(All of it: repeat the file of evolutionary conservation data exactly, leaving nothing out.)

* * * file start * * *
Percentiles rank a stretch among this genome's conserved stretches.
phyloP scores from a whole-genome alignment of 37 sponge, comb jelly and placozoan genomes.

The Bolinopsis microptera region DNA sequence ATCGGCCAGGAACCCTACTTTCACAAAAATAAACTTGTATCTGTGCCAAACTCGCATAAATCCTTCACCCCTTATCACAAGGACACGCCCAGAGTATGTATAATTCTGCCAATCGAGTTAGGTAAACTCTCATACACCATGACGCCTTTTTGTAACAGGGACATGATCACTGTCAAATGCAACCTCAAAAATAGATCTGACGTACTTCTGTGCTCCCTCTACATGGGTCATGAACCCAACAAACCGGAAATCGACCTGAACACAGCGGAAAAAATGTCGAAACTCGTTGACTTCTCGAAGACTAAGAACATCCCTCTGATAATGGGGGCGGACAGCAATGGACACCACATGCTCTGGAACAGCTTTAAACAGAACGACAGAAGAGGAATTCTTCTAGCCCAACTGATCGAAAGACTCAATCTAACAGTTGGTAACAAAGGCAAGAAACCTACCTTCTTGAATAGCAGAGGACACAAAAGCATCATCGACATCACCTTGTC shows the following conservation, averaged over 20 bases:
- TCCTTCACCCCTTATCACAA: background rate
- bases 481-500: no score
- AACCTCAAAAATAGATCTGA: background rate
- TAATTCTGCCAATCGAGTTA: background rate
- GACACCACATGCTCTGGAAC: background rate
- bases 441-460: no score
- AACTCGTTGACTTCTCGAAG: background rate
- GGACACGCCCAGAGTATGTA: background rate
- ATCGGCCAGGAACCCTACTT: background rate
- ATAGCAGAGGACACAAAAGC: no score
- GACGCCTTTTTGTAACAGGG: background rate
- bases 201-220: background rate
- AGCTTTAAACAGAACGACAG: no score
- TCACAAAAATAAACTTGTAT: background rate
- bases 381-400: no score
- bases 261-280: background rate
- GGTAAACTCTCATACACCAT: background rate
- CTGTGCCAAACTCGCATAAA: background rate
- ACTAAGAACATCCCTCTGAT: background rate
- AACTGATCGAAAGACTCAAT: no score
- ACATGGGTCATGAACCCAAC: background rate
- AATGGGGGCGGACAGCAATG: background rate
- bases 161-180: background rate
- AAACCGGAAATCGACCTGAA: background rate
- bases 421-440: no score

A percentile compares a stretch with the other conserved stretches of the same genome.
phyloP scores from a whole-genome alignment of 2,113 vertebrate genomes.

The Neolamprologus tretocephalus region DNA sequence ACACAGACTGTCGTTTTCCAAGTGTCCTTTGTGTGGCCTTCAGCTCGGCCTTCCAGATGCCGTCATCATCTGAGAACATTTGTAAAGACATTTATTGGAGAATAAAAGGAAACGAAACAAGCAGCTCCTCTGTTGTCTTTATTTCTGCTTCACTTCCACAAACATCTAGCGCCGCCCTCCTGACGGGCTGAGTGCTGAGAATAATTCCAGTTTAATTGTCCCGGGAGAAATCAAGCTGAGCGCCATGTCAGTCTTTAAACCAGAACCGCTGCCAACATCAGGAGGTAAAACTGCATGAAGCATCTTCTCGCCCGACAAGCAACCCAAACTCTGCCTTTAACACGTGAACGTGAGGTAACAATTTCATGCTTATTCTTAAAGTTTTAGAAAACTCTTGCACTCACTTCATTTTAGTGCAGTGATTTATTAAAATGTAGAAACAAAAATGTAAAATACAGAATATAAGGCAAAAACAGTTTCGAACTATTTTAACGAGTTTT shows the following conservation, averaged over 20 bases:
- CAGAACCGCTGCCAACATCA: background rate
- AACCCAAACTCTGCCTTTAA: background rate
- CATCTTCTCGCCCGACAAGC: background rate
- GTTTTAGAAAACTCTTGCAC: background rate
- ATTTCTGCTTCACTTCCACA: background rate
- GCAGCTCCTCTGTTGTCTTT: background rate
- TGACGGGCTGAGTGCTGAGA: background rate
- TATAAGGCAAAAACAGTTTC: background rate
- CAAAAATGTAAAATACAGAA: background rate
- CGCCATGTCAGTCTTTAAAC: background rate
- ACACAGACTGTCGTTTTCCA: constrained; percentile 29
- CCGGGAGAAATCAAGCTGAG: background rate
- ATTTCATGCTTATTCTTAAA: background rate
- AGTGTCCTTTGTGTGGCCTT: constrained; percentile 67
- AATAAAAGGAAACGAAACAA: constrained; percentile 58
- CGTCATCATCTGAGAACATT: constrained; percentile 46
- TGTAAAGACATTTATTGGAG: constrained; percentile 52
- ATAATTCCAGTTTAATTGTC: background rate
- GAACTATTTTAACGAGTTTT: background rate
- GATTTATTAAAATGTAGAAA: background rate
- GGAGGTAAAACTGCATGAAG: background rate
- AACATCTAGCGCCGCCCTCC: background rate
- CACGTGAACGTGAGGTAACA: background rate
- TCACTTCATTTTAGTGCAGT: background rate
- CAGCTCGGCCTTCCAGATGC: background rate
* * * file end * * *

Percentiles rank a stretch among this genome's conserved stretches.
phyloP scores from a whole-genome alignment of 37 sponge, comb jelly and placozoan genomes.

The Bolinopsis microptera region DNA sequence ATCGGCCAGGAACCCTACTTTCACAAAAATAAACTTGTATCTGTGCCAAACTCGCATAAATCCTTCACCCCTTATCACAAGGACACGCCCAGAGTATGTATAATTCTGCCAATCGAGTTAGGTAAACTCTCATACACCATGACGCCTTTTTGTAACAGGGACATGATCACTGTCAAATGCAACCTCAAAAATAGATCTGACGTACTTCTGTGCTCCCTCTACATGGGTCATGAACCCAACAAACCGGAAATCGACCTGAACACAGCGGAAAAAATGTCGAAACTCGTTGACTTCTCGAAGACTAAGAACATCCCTCTGATAATGGGGGCGGACAGCAATGGACACCACATGCTCTGGAACAGCTTTAAACAGAACGACAGAAGAGGAATTCTTCTAGCCCAACTGATCGAAAGACTCAATCTAACAGTTGGTAACAAAGGCAAGAAACCTACCTTCTTGAATAGCAGAGGACACAAAAGCATCATCGACATCACCTTGTC shows the following conservation, averaged over 20 bases:
- TCCTTCACCCCTTATCACAA: background rate
- bases 481-500: no score
- AACCTCAAAAATAGATCTGA: background rate
- TAATTCTGCCAATCGAGTTA: background rate
- GACACCACATGCTCTGGAAC: background rate
- bases 441-460: no score
- AACTCGTTGACTTCTCGAAG: background rate
- GGACACGCCCAGAGTATGTA: background rate
- ATCGGCCAGGAACCCTACTT: background rate
- ATAGCAGAGGACACAAAAGC: no score
- GACGCCTTTTTGTAACAGGG: background rate
- bases 201-220: background rate
- AGCTTTAAACAGAACGACAG: no score
- TCACAAAAATAAACTTGTAT: background rate
- bases 381-400: no score
- bases 261-280: background rate
- GGTAAACTCTCATACACCAT: background rate
- CTGTGCCAAACTCGCATAAA: background rate
- ACTAAGAACATCCCTCTGAT: background rate
- AACTGATCGAAAGACTCAAT: no score
- ACATGGGTCATGAACCCAAC: background rate
- AATGGGGGCGGACAGCAATG: background rate
- bases 161-180: background rate
- AAACCGGAAATCGACCTGAA: background rate
- bases 421-440: no score

A percentile compares a stretch with the other conserved stretches of the same genome.
phyloP scores from a whole-genome alignment of 2,113 vertebrate genomes.

The Neolamprologus tretocephalus region DNA sequence ACACAGACTGTCGTTTTCCAAGTGTCCTTTGTGTGGCCTTCAGCTCGGCCTTCCAGATGCCGTCATCATCTGAGAACATTTGTAAAGACATTTATTGGAGAATAAAAGGAAACGAAACAAGCAGCTCCTCTGTTGTCTTTATTTCTGCTTCACTTCCACAAACATCTAGCGCCGCCCTCCTGACGGGCTGAGTGCTGAGAATAATTCCAGTTTAATTGTCCCGGGAGAAATCAAGCTGAGCGCCATGTCAGTCTTTAAACCAGAACCGCTGCCAACATCAGGAGGTAAAACTGCATGAAGCATCTTCTCGCCCGACAAGCAACCCAAACTCTGCCTTTAACACGTGAACGTGAGGTAACAATTTCATGCTTATTCTTAAAGTTTTAGAAAACTCTTGCACTCACTTCATTTTAGTGCAGTGATTTATTAAAATGTAGAAACAAAAATGTAAAATACAGAATATAAGGCAAAAACAGTTTCGAACTATTTTAACGAGTTTT shows the following conservation, averaged over 20 bases:
- CAGAACCGCTGCCAACATCA: background rate
- AACCCAAACTCTGCCTTTAA: background rate
- CATCTTCTCGCCCGACAAGC: background rate
- GTTTTAGAAAACTCTTGCAC: background rate
- ATTTCTGCTTCACTTCCACA: background rate
- GCAGCTCCTCTGTTGTCTTT: background rate
- TGACGGGCTGAGTGCTGAGA: background rate
- TATAAGGCAAAAACAGTTTC: background rate
- CAAAAATGTAAAATACAGAA: background rate
- CGCCATGTCAGTCTTTAAAC: background rate
- ACACAGACTGTCGTTTTCCA: constrained; percentile 29
- CCGGGAGAAATCAAGCTGAG: background rate
- ATTTCATGCTTATTCTTAAA: background rate
- AGTGTCCTTTGTGTGGCCTT: constrained; percentile 67
- AATAAAAGGAAACGAAACAA: constrained; percentile 58
- CGTCATCATCTGAGAACATT: constrained; percentile 46
- TGTAAAGACATTTATTGGAG: constrained; percentile 52
- ATAATTCCAGTTTAATTGTC: background rate
- GAACTATTTTAACGAGTTTT: background rate
- GATTTATTAAAATGTAGAAA: background rate
- GGAGGTAAAACTGCATGAAG: background rate
- AACATCTAGCGCCGCCCTCC: background rate
- CACGTGAACGTGAGGTAACA: background rate
- TCACTTCATTTTAGTGCAGT: background rate
- CAGCTCGGCCTTCCAGATGC: background rate